Powerpuff Girls #1
Written and Illustrated by Troy Little
Lettering by Neil Uyetake and Troy Little
Published by IDW Publishing
Review by David Pepose
'Rama Rating: 7 out of 10
What's a mix of sugar and spice and at least a little bit nice? IDW's new Powerpuff Girls comic. And that's a tall order already - given this franchise's history as a beloved cartoon, there are a few growing pains in Powerpuff Girls' transition to serialized comics. Still, Troy Little manages to capture enough of the spirit of the show to make this a decent read for Powerpuff fans young and old.
This opening issue is at its best when it embraces the goofy, self-contained spirit of the TV show - while Troy Little doesn't have the voice acting or animated timing to sell the usual humor of Powerpuff Girls, he does distill some of the absurdity that helped define the show. Not only do we get to see simian mastermind Mojo Jojo, but watching the girls spout off puns as they beat down a "swamp thing" wreaking havoc on a golf course is quite chuckle-worthy.
Little also nails the visual aesthetic perfectly - the Powerpuff Girls are completely on-model, and he does a great job at conveying the expressiveness of the original show. (Particularly when the usually sweet Bubbles finally loses her cool. Brrrr. Scary.) Even the smaller moments, like the awkward pause when the girls aren't impressed with Mojo Jojo's latest scheme, is a great laugh-out-loud moment in the book.
That all said, this series also brings up an interesting question - should we expect this to be a genuine entree to the Powerpuff Girls, or should we expect that this is exclusively pitched to people who have already seen the wildly popular animated series? If it's the latter, Little's attempts at making a long-form story featuring Mojo Jojo seems counterproductive - readers (especially young ones) are going to want done-in-one adventures like the TV show. If it's the former, however, then Little introduces the Powerpuff Girls a little too abruptly, not giving us a real reason to love them (aside from us knowing they have a TV show).
This conundrum keeps this comic from really punching outside its weight class, but that won't stop younger readers or diehard Powerpuff Girls fans from enjoying this comic. There's a good sense of humor and brisk pacing to this first issue, and while IDW's first issue of Powerpuff Girls can come off a bit uneven, Troy Little's talents will still be enough to pique reader interest.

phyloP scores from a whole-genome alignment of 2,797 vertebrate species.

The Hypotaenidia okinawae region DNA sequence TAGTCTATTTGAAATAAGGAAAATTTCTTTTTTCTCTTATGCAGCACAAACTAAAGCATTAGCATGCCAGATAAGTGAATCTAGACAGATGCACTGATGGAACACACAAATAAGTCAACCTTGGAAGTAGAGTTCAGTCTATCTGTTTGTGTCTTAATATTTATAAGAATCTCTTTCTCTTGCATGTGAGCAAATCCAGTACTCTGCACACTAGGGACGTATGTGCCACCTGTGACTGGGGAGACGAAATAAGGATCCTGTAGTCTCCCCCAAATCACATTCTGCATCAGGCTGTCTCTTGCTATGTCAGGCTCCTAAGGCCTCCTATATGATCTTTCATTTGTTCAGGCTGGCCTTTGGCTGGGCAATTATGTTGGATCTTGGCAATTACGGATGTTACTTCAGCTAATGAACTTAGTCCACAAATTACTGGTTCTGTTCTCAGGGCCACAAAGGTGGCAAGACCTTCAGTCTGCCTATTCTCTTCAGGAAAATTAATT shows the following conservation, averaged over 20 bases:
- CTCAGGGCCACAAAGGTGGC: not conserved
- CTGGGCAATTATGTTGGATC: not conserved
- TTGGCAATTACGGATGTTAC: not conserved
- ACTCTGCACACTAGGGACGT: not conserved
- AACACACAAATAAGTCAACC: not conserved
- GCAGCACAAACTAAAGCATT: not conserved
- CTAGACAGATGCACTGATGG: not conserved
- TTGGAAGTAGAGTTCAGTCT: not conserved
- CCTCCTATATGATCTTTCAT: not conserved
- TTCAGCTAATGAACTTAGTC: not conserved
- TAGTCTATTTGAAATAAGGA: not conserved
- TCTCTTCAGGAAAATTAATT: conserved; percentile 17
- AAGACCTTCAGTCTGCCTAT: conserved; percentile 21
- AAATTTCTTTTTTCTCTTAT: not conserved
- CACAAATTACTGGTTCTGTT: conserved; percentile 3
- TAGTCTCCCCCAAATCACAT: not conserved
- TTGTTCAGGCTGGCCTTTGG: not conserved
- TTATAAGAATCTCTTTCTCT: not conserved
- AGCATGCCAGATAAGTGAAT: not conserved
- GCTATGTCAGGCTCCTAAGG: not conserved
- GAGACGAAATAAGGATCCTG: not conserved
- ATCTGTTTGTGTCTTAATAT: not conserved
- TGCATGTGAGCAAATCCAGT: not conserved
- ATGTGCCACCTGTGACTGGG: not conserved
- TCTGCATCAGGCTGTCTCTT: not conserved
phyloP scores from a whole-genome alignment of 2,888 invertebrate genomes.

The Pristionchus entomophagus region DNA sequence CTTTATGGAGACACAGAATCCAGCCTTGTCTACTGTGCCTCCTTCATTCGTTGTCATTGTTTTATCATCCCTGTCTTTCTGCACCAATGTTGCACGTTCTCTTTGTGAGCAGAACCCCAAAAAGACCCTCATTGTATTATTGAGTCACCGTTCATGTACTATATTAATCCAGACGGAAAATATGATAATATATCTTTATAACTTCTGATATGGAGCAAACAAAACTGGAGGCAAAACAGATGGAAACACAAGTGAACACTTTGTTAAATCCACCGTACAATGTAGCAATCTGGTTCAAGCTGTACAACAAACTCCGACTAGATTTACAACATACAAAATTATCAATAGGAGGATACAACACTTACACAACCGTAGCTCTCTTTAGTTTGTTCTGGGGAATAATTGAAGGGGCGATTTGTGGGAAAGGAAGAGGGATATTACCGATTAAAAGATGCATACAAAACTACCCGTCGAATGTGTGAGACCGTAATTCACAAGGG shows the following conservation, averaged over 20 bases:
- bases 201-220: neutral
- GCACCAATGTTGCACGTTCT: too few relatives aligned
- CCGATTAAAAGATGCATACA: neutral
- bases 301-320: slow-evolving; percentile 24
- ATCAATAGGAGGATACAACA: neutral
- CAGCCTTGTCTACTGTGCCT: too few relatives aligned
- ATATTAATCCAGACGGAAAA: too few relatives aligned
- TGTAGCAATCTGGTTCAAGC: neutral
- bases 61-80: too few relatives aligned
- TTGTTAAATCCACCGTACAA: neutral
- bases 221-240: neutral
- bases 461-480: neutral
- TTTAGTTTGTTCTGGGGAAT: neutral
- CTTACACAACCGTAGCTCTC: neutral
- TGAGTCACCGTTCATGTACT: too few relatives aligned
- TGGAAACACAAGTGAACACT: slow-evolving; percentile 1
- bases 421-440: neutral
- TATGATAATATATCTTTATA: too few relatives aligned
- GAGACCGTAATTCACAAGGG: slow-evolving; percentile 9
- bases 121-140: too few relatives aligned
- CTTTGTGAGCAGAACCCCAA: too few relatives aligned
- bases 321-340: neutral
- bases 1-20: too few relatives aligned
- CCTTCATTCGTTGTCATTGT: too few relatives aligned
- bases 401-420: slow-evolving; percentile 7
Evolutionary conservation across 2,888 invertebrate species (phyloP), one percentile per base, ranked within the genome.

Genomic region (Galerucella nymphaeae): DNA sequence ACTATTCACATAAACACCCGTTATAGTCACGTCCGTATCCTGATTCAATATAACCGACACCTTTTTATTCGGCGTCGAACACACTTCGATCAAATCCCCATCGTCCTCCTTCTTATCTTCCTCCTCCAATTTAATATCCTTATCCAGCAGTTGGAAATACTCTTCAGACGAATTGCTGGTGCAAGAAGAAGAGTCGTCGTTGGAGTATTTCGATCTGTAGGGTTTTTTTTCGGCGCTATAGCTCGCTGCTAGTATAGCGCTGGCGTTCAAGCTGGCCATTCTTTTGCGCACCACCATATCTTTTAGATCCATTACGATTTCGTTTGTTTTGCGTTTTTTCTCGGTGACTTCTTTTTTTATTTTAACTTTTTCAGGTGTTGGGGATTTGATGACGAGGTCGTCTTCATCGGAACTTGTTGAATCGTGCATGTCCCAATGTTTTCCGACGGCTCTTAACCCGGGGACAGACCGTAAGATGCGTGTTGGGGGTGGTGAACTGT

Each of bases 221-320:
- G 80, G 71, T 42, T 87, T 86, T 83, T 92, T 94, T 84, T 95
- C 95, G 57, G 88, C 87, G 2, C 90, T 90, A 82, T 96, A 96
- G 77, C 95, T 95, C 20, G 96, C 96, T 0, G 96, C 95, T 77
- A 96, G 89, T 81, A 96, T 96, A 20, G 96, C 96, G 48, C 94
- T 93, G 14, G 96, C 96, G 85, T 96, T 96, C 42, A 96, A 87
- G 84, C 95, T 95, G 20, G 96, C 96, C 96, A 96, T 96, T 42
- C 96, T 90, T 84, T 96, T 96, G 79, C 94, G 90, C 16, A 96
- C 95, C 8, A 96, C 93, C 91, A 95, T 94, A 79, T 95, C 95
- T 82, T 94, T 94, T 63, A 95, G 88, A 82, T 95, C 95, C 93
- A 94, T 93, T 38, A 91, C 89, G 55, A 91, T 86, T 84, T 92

Rat Queens #1 Written by Kurtis Wiebe
Art by Roc Upchurch
Published by Image Comics
Review by Forrest C. Helvie
'Rama Rating: 9 out of 10
If you're a fan of both comics and the fantasy genre, then it seems Image Comics is getting to be the place to go. First, there was Mice Templar, with its anthropomorphic but earnest approach to the genre, followed by Skullkickers, with its far more light-hearted take on the world of swords and sorcery. With Rat Queens, Kurtis Wiebe and Roc Upchurch step up to the plate, crafting a fantasy series that readers will find hits all of the right notes as they deliver an edgy but humorous comic that has fun in the world of the fantastic without taking itself too seriously.
First up, the art: Upchurch's art works really well in this issue on all fronts, and he delivers an incredibly polished comic. His characters strike a balance between the realistic and cartoonish, which lends itself to a comic that doesn't it take itself too seriously while still participating in the fantasy genre in earnest. He also demonstrates a willingness to allow the action of one panel to spill over into subsequent panels, which helps convey the abruptness of those actions taking place. Used too often, and the basic plot points would become confused; here, Upchurch is able to help hit the beats of the scene and keep his readers moving along.